Thoughts on branding, design, writing and life by Kevin Potts. Established 2003.

Integrating Twitter and Textpattern

We all know Textpattern is money as a day-to-day content management system. But what happens when you’re posting content to social media networks? Instead of siloing content, integrate them with some dead-simple plugins and a lemon squirt of jQuery.

I’ve been doing some work around the site lately, and one of the biggest things I wanted to accomplish was to better represent my recent twitter activity. This led me down the path of investigating some TXP plugins versus more common jQuery client-side integration.

Shorten Your Textpattern URLs

URL shortening services are the scampering homeless offspring left behind by the wave of social media fraternizing. There are plenty to choose from, and if you’re feeling frisky, you can even roll your own with a little PHP and MySQL. But thankfully, the clever Textpattern plugin smd_short_url weaves magic for those like me who can’t even spell PHP.

So. Step one. Grab smd_short_url and install it. That’s it. Now any article can be accessed by its ID alone, so becomes Instant URL shortening, and the plugin handles all the 301 redirecting on the fly.

(Oh, and we should all be using canonical URL references in our metadata regardless of whether we’re shortening the URLs. They are pretty darn easy to implement.)

Add a Tweet This Link in Textpattern

Like the clone-driven music industry, the web 2.0 developer world has not been able to control itself with its endless derivative social media networks. Between Orkut and Buzz and Ma.gnolia and Jimmy-Crack-Corn-who-knows-what-else, we could theoretically add a gajillion ADD THIS buttons to our blogs.

There are few that have any kind of real gravity on the interwebs, but Twitter is one of them. So you need to add a simple link to enable people to quickly reference the page to your “funny” cat video.

Part 1: Create a Simple “Tweet This” Link

The Twitter link structure is simple, with only one variable to worry about:

We just need to replace “foo” with whatever you want to insert into the visitor’s “status” box when they visit For instance, this is what I am using:

<a href="
   <txp:title />%20at%20<txp:site_url /><txp:article_id />"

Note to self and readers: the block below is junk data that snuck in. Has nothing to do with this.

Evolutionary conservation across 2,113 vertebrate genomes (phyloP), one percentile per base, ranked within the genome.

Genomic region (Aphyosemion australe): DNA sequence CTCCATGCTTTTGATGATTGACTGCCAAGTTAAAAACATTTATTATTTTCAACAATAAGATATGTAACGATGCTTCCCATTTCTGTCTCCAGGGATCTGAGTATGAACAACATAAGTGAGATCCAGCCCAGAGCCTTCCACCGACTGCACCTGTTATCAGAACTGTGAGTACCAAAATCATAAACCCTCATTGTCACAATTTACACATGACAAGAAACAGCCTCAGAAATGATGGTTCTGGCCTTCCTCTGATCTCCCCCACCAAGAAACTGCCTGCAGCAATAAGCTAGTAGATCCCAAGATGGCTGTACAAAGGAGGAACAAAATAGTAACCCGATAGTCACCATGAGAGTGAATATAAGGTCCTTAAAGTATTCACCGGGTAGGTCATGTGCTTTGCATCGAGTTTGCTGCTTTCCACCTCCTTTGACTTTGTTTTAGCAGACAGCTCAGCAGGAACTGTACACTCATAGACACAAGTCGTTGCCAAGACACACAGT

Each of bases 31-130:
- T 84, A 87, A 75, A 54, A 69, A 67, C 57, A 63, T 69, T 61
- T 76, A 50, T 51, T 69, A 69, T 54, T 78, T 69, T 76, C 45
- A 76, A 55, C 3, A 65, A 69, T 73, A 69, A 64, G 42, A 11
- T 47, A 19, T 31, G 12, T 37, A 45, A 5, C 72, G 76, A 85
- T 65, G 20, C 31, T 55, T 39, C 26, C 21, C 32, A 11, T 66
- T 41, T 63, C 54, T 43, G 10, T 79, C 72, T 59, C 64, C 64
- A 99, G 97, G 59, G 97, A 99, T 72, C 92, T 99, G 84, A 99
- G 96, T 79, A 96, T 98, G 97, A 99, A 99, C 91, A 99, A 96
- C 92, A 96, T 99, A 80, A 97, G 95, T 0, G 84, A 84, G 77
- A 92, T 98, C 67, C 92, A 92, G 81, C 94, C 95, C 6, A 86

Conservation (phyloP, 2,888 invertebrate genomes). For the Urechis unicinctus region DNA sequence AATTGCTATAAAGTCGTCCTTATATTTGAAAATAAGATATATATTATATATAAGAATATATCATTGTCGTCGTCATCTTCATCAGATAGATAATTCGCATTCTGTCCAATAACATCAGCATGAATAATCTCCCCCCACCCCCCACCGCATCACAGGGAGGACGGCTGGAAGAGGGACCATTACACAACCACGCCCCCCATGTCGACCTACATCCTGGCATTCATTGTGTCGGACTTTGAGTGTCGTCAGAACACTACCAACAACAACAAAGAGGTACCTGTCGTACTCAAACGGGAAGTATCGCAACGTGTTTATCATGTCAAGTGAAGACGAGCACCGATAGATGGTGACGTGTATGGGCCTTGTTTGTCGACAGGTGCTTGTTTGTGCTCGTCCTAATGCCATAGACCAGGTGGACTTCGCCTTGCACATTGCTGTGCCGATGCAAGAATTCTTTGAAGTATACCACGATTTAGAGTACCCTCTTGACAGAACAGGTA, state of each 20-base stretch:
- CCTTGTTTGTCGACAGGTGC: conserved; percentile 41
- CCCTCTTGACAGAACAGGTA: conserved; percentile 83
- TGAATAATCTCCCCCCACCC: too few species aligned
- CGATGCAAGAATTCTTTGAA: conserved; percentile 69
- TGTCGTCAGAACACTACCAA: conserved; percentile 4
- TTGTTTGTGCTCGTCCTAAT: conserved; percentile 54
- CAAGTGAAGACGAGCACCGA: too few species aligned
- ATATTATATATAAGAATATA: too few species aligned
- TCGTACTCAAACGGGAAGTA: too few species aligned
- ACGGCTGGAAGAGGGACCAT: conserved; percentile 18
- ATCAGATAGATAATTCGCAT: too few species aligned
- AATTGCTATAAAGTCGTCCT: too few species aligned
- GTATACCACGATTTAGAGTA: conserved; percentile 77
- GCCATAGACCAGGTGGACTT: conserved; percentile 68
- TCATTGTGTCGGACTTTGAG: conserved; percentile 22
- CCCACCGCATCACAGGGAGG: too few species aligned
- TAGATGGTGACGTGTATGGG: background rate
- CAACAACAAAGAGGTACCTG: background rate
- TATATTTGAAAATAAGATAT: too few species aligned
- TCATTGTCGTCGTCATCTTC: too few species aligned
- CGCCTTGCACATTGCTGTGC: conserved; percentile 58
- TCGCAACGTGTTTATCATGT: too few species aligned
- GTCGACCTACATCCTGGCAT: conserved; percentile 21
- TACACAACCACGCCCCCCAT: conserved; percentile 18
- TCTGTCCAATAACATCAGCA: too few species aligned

id="twitter">Post to Twitter</a>

Pretty simple. Just make sure to use <txp:site_url /><txp:article_id /> instead of <txp:permlink /> to take advantage of smd_short_url.

Part 2: Display Number of Tweets

If you want to take this one step further and actually show how many people have tweeted about a link, you can add this slice of jQuery to the end of the page:

<script type="text/javascript">
   $(document).ready(function() {
      url = "<txp:permlink />";
      beforecounter = " <span>[";
      aftercounter = "]</span>";
         function(data) {
            $('#twitter').append(beforecounter + data.story.url_count + aftercounter);

Just make sure your link element has the ID of “twitter” so the count can be appended. For more information, and for comparable code for Digg and, this article is pretty useful.

Embedding Recent Tweets in a Textpattern Page

There is no shortage of ways to add a list of recent Twitter posts to a page. A dozen or more jQuery solutions alone are floating around, some of them surprisingly advanced in their customizable output and number of hooks into the API. These are all fine and good, but anything JavaScript requires work on the client side, which means more to download, more HTTP requests, and overall slightly longer loading times.

There are two plugins for this job. kml_twitter is a more mature, far more robust option with lots of ability to customize. arc_twitter is more barebones, with not nearly as many ways to style. From my testing, kml_twitter is the more solid option all around; as an example, it renders direct hashtag links to and handles URL parsing more accurately.

Both are powerful, elegant solutions that tie TXP and Twitter together on the admin side, so tweets are rendered server-side before they hit the page. No JS calls, no dynamic content insertion — just HTML. In fact, tweets are even cached, which reduces the number of times the system has to booty call Twitter’s servers.